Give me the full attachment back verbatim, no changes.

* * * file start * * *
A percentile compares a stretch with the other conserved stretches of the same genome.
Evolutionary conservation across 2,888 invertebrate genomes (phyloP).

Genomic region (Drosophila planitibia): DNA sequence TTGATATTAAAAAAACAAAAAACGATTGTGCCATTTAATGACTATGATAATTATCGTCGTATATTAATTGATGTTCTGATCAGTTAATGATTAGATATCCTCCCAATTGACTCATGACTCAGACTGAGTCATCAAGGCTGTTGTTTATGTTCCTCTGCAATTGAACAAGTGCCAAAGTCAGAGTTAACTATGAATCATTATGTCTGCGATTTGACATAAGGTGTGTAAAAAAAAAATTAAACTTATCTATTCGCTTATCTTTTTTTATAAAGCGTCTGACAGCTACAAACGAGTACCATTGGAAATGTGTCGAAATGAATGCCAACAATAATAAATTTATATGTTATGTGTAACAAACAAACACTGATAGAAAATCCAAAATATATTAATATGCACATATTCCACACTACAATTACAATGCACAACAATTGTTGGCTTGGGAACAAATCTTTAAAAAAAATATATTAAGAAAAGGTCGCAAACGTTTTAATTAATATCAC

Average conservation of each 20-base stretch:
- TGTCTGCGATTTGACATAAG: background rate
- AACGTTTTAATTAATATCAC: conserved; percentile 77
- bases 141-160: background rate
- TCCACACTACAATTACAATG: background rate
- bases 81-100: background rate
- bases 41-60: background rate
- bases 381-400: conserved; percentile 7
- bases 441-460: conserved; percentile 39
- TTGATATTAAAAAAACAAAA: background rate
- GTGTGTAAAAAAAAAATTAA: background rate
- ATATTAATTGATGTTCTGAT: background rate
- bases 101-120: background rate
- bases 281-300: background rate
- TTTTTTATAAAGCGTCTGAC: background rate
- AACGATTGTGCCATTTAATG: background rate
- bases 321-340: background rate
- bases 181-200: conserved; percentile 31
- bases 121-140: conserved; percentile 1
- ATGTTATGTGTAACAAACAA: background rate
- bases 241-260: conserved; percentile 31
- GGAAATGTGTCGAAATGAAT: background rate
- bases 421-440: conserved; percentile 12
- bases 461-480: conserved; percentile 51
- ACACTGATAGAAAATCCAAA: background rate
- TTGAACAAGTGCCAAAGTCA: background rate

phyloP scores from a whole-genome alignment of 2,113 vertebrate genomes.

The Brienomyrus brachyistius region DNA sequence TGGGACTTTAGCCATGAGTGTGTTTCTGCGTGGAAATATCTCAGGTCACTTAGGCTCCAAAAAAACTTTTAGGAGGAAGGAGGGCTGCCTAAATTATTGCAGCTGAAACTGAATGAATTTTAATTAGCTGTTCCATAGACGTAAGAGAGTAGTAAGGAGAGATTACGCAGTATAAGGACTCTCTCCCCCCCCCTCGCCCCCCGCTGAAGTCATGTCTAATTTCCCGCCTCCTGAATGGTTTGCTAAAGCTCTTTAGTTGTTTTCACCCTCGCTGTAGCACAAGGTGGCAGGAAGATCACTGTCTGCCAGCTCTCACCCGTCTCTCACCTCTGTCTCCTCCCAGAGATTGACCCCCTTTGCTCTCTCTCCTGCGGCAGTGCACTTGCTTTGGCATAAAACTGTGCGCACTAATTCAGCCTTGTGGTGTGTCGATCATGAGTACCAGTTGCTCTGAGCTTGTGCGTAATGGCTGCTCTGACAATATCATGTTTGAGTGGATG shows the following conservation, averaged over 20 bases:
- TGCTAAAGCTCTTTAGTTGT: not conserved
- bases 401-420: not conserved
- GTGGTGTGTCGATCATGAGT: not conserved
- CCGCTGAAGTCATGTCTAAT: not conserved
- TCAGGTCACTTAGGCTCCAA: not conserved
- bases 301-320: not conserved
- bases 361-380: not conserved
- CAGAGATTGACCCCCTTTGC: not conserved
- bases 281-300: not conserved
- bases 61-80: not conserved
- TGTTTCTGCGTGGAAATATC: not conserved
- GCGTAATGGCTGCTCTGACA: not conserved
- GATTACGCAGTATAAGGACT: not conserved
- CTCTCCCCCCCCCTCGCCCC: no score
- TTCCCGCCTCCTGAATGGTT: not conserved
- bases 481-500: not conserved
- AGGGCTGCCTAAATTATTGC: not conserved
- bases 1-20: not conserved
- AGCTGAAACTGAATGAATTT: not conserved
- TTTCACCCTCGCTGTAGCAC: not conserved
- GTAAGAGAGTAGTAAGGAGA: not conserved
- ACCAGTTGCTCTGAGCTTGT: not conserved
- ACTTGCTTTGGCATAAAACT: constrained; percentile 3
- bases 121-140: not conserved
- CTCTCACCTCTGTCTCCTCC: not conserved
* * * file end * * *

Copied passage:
A percentile compares a stretch with the other conserved stretches of the same genome.
Evolutionary conservation across 2,888 invertebrate genomes (phyloP).

Genomic region (Drosophila planitibia): DNA sequence TTGATATTAAAAAAACAAAAAACGATTGTGCCATTTAATGACTATGATAATTATCGTCGTATATTAATTGATGTTCTGATCAGTTAATGATTAGATATCCTCCCAATTGACTCATGACTCAGACTGAGTCATCAAGGCTGTTGTTTATGTTCCTCTGCAATTGAACAAGTGCCAAAGTCAGAGTTAACTATGAATCATTATGTCTGCGATTTGACATAAGGTGTGTAAAAAAAAAATTAAACTTATCTATTCGCTTATCTTTTTTTATAAAGCGTCTGACAGCTACAAACGAGTACCATTGGAAATGTGTCGAAATGAATGCCAACAATAATAAATTTATATGTTATGTGTAACAAACAAACACTGATAGAAAATCCAAAATATATTAATATGCACATATTCCACACTACAATTACAATGCACAACAATTGTTGGCTTGGGAACAAATCTTTAAAAAAAATATATTAAGAAAAGGTCGCAAACGTTTTAATTAATATCAC

Average conservation of each 20-base stretch:
- TGTCTGCGATTTGACATAAG: background rate
- AACGTTTTAATTAATATCAC: conserved; percentile 77
- bases 141-160: background rate
- TCCACACTACAATTACAATG: background rate
- bases 81-100: background rate
- bases 41-60: background rate
- bases 381-400: conserved; percentile 7
- bases 441-460: conserved; percentile 39
- TTGATATTAAAAAAACAAAA: background rate
- GTGTGTAAAAAAAAAATTAA: background rate
- ATATTAATTGATGTTCTGAT: background rate
- bases 101-120: background rate
- bases 281-300: background rate
- TTTTTTATAAAGCGTCTGAC: background rate
- AACGATTGTGCCATTTAATG: background rate
- bases 321-340: background rate
- bases 181-200: conserved; percentile 31
- bases 121-140: conserved; percentile 1
- ATGTTATGTGTAACAAACAA: background rate
- bases 241-260: conserved; percentile 31
- GGAAATGTGTCGAAATGAAT: background rate
- bases 421-440: conserved; percentile 12
- bases 461-480: conserved; percentile 51
- ACACTGATAGAAAATCCAAA: background rate
- TTGAACAAGTGCCAAAGTCA: background rate

phyloP scores from a whole-genome alignment of 2,113 vertebrate genomes.

The Brienomyrus brachyistius region DNA sequence TGGGACTTTAGCCATGAGTGTGTTTCTGCGTGGAAATATCTCAGGTCACTTAGGCTCCAAAAAAACTTTTAGGAGGAAGGAGGGCTGCCTAAATTATTGCAGCTGAAACTGAATGAATTTTAATTAGCTGTTCCATAGACGTAAGAGAGTAGTAAGGAGAGATTACGCAGTATAAGGACTCTCTCCCCCCCCCTCGCCCCCCGCTGAAGTCATGTCTAATTTCCCGCCTCCTGAATGGTTTGCTAAAGCTCTTTAGTTGTTTTCACCCTCGCTGTAGCACAAGGTGGCAGGAAGATCACTGTCTGCCAGCTCTCACCCGTCTCTCACCTCTGTCTCCTCCCAGAGATTGACCCCCTTTGCTCTCTCTCCTGCGGCAGTGCACTTGCTTTGGCATAAAACTGTGCGCACTAATTCAGCCTTGTGGTGTGTCGATCATGAGTACCAGTTGCTCTGAGCTTGTGCGTAATGGCTGCTCTGACAATATCATGTTTGAGTGGATG shows the following conservation, averaged over 20 bases:
- TGCTAAAGCTCTTTAGTTGT: not conserved
- bases 401-420: not conserved
- GTGGTGTGTCGATCATGAGT: not conserved
- CCGCTGAAGTCATGTCTAAT: not conserved
- TCAGGTCACTTAGGCTCCAA: not conserved
- bases 301-320: not conserved
- bases 361-380: not conserved
- CAGAGATTGACCCCCTTTGC: not conserved
- bases 281-300: not conserved
- bases 61-80: not conserved
- TGTTTCTGCGTGGAAATATC: not conserved
- GCGTAATGGCTGCTCTGACA: not conserved
- GATTACGCAGTATAAGGACT: not conserved
- CTCTCCCCCCCCCTCGCCCC: no score
- TTCCCGCCTCCTGAATGGTT: not conserved
- bases 481-500: not conserved
- AGGGCTGCCTAAATTATTGC: not conserved
- bases 1-20: not conserved
- AGCTGAAACTGAATGAATTT: not conserved
- TTTCACCCTCGCTGTAGCAC: not conserved
- GTAAGAGAGTAGTAAGGAGA: not conserved
- ACCAGTTGCTCTGAGCTTGT: not conserved
- ACTTGCTTTGGCATAAAACT: constrained; percentile 3
- bases 121-140: not conserved
- CTCTCACCTCTGTCTCCTCC: not conserved